This three-movie compilation compresses the 50-episode Gundam Seed anime into 270 minutes, and for that reason alone it isn't very good. Unlike Mobile Suit Gundam 0079, which was just getting its footing and therefore had a ton of filler content, SEED was a fast-paced contemporary anime from the start, and compressing it into movies cuts out a lot of the background and context. That said, there are reasons you might want to get SEED out of the way—for example, if you wanted to watch its sequel, Gundam Seed Destiny, as soon as possible for some reason—and the movies do an adequate job of retelling the most important facets of the plot at a fraction of the length.
Turn A Gundam
Two movies: Earth Light and Moon Butterfly
Even though Turn A Gundam was 50 episodes long, its compilation film set is just a duo. That means so long to anything that's not essential to the plot—like the "Laura's cow" story, or characters like Will Game and Corrin Nander. Many of my very favorite scenes did not make the cut. On the other hand, the quickened pace makes for an especially action-packed jaunt through the Turn A universe, perfect for a speedy catch-up. If you're looking for a new way to watch a great series, it's a good second go-around, but perhaps not the best way to introduce your newbie friends to Turn A: after all, they'll be missing some of its most charming moments.
Originally, Yoshiyuki Tomino (the father of Gundam, and director of many of its shows) imagined Gundam F91 as a 52-episode series, with a winding story to match. But thanks to production issues, the project was reduced to a two-hour movie. Fortunately, the movie only covers the first 13 episodes worth of content, which means this perplexing storyline and rash of plot holes could have been a lot worse. Visually, it's a treat with gorgeous mobile suit and character design, plus animation ahead of its time. But story-wise, it's a confusing mess. Combined with a soundtrack that all but plagiarizes The Empire Strikes Back, it's a weird footnote in the Gundam universe: nice to look at perhaps, but not a must-see.
The Bottom Tier
Mobile Suit Gundam Zeta
Three movies: Heir to the Stars, Lovers, and Love is the Pulse of the Stars.
Don't get me wrong: Gundam Zeta is an incredible story, taking the fascinating world that Tomino invented for 0079 and delving far deeper. But the movies are simply the worst way to watch it. By reducing characters’ motives and development, it removes the details that make Zeta great—without the trials he's been through, movie Kamille just seems whiny. The movie also replaces old animation with new, which sounds like a good idea until you're switching from a clip of ‘80s animation, then ‘00s, then ‘80s again and getting the expected whiplash. Worse yet, the movies change the entire ending of Zeta to a happy-go-lucky conclusion that doesn't fit with the Gundam canon. That means that if you watch Char's Counterattack, ZZ Gundam, or anything that takes place afterward in the Universal Century timeline, it won't follow the movie's plot, only the show's. It's not even a better retelling, so it's simply not worth confusing yourself.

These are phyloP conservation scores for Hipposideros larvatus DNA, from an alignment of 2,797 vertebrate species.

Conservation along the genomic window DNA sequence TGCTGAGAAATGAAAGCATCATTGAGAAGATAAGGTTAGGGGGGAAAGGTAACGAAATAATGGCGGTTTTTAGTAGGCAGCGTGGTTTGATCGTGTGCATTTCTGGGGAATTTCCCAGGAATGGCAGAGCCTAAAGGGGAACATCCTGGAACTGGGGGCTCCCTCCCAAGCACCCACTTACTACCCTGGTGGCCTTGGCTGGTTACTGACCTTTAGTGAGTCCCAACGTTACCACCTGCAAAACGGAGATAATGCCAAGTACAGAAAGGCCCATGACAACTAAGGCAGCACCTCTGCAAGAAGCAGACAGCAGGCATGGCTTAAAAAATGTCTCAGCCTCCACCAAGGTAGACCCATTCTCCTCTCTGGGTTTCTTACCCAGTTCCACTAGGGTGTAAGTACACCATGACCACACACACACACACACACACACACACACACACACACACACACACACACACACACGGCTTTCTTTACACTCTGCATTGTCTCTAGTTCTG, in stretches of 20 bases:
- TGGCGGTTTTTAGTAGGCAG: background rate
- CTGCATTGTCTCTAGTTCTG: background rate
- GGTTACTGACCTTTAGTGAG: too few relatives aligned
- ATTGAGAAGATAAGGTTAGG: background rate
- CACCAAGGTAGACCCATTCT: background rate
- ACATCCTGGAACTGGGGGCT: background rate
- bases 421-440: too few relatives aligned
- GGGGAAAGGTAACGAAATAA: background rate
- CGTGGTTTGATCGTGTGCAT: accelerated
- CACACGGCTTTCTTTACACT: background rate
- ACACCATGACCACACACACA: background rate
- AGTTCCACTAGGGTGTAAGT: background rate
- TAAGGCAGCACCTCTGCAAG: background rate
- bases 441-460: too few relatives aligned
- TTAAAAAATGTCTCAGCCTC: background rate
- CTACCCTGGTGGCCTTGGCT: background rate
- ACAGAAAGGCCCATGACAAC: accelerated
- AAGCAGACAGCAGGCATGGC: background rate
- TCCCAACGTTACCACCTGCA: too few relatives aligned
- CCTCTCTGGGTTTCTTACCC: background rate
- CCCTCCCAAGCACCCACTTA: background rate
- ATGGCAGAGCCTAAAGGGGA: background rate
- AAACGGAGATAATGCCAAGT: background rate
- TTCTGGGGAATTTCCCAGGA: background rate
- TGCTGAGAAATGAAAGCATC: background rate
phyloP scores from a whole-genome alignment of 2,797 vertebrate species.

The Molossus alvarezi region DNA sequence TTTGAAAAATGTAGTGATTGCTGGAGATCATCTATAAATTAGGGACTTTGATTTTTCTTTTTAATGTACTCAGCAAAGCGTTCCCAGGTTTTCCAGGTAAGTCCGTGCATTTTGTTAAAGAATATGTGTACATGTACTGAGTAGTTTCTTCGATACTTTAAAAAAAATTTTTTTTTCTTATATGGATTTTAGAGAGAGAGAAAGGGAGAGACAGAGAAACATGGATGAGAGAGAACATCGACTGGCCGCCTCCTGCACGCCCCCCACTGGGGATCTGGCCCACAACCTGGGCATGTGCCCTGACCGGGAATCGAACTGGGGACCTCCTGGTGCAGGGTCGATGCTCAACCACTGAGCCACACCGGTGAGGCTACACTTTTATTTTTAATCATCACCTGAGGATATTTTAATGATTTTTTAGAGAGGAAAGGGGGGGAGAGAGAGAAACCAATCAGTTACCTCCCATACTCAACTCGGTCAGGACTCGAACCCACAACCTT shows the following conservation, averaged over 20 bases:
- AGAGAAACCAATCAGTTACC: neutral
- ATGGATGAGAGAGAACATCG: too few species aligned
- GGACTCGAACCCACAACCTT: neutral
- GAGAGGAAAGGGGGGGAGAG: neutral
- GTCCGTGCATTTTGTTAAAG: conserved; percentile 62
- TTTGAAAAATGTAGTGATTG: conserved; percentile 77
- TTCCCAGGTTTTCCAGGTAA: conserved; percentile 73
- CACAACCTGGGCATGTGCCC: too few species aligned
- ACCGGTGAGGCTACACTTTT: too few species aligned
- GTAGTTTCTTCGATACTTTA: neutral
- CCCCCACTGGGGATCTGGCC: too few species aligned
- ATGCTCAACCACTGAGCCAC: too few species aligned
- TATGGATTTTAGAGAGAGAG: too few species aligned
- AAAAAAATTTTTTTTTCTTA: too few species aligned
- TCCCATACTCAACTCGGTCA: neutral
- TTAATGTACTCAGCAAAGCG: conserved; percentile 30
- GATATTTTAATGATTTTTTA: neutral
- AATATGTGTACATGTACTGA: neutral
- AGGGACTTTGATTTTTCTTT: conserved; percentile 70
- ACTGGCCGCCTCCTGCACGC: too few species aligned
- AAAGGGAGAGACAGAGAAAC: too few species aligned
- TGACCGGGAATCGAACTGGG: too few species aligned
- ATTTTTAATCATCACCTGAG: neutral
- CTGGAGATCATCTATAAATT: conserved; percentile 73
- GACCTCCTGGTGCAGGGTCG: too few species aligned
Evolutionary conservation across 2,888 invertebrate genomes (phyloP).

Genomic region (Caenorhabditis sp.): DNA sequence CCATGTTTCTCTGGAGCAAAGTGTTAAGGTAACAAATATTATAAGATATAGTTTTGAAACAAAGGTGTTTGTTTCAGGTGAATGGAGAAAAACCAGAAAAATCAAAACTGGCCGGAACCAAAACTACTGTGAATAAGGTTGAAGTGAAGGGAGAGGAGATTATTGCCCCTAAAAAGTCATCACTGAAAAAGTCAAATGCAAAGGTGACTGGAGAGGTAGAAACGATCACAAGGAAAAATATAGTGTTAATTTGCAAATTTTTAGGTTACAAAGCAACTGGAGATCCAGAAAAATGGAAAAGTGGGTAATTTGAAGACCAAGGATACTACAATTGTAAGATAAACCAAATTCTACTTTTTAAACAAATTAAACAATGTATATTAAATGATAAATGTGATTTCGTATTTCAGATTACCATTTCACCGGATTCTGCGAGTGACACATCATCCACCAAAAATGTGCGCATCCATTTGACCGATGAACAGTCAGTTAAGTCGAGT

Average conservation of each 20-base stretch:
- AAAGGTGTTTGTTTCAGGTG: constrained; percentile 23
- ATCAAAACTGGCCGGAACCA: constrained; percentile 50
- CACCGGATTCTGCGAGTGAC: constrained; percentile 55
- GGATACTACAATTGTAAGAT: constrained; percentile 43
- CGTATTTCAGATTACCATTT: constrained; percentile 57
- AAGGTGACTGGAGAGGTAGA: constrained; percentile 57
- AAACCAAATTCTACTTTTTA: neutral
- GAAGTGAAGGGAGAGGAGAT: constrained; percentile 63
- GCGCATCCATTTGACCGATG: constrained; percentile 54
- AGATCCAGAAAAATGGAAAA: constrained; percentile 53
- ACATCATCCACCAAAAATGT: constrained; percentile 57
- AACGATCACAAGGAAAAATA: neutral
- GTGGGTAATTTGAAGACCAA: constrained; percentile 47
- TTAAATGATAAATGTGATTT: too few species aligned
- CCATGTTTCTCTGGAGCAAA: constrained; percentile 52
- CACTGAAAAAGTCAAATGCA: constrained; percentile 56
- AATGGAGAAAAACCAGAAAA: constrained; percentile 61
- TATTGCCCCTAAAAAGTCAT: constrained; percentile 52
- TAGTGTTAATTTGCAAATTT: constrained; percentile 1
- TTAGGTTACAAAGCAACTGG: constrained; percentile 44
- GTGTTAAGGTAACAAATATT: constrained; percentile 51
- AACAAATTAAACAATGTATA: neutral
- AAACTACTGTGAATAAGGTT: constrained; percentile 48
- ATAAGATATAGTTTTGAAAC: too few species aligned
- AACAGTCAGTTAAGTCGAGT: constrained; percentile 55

Mobile Suit Gundam Seed Destiny: Special Edition
Four movies: The Broken World, Respective Swords, The Hellfire Of Destiny, and The Cost of Freedom.
Mobile Suit Gundam Seed Destiny isn't a good TV show to begin with, so turning it into four feature-length films is pure torture. Unlike the TV series, the movies are told through the perspective of antagonist Athrun Zala, which shifts our point of view toward the enemy side's point of view, reminding us just how difficult the show's protagonists are to root for. The worst offender is Shin Asuka, with twice the talent of Athrun and Kira and none of the charm. There are four movies instead of the usual three because of about 20 added scenes per film—and each one highlights the vapidity of these unlikeable characters more than the last.
It's not just me who trying to forget that G-Savior ever happened—Sunrise feels the same way. This is the only Gundam movie not to include “Gundam” in its name or advertising, and the only Gundam film to be officially de-canonized as an “alternate Universal Century” story. The only live-action Gundam show, it was filmed in Canada and stars a bunch of people you've never heard of (and who probably don't include this film on their resumes). The typical Earth Federation “good guys” are replaced with an organization called CONSENT, and the Zeon “bad guys” are replaced with nothing any less on the nose than the actual Illuminati, no kidding. The least it could do is be “so bad it's good,” but frankly, it's not even that.
What's Not Available Yet
There are two films I didn't feel comfortable ranking because not only have I not seen them, but I can't (legally) see them. If these Gundam movies are available in your region, feel free to rank!
Gundam 00 Special Edition
Three movies: Celestial Being, End of the World, and Return of the World.
A three-part compilation, it was billed as an “OVA special” but fits the same mold as the movies I've already listed that compress Gundam TV shows into feature-length films. Each film includes about 10 to 20 new scenes not shown in the TV anime.
Gundam AGE: Memory of Eden
Gundam AGE is a TV series told in three parts, each part focusing on one generation of characters. Memory of Eden is a compilation of only the second out of three generations shown in the TV series. This film includes never-before-seen footage, but some of it diverges from the TV show's canon, such as changes to some characters’ motives. For both of these reasons, this movie is probably not meant to be a substitute for watching the second part of the show.
All together, that's 14 movies (or series of movies) in the Gundam canon so far. Since this successful franchise is still endlessly churning out content—a Mobile Suit Gundam: Iron-Blooded Orphans voice actor just recently hinted at an upcoming movie, for example—there's no way this list will stay up-to-date for long. But if you're hoping to stay on top of the best that Gundam has to offer, I hope you'll consider my recommendations.